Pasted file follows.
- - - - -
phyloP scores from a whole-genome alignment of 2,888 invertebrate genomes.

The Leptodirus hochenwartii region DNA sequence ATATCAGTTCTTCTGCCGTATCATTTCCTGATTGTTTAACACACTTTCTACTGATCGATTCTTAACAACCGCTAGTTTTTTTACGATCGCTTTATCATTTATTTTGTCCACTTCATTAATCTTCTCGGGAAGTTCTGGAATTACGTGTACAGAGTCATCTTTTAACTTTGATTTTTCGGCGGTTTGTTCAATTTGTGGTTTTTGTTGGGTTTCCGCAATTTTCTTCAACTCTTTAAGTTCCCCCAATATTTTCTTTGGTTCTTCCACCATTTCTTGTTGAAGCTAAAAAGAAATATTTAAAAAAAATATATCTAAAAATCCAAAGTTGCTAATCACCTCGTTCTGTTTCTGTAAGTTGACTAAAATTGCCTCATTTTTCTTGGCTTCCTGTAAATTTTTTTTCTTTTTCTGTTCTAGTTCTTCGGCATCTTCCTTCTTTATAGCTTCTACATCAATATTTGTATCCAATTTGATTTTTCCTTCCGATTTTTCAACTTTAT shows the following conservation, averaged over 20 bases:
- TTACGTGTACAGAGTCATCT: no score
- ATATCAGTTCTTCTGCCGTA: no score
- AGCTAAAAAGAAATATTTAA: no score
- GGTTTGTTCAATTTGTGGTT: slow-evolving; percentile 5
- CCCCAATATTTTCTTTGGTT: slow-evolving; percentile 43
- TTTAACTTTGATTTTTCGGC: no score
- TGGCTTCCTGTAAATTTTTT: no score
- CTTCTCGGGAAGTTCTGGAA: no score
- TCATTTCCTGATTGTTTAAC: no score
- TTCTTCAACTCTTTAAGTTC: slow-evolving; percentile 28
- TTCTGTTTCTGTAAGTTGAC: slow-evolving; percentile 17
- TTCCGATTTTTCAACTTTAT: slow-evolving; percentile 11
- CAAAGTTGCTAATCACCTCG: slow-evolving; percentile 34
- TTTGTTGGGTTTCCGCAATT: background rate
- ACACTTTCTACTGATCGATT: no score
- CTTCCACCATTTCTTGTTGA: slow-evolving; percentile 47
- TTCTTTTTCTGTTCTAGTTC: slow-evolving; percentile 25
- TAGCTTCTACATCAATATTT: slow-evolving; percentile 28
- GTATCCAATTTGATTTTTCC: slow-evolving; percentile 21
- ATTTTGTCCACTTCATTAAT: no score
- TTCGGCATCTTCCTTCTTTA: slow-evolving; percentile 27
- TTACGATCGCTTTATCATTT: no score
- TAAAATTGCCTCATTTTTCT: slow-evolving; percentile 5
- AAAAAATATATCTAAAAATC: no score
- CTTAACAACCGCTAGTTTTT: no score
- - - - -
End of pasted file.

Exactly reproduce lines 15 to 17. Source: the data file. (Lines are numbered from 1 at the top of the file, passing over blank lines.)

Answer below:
- CAAAGTTGCTAATCACCTCG: slow-evolving; percentile 34
- TTTGTTGGGTTTCCGCAATT: background rate
- ACACTTTCTACTGATCGATT: no score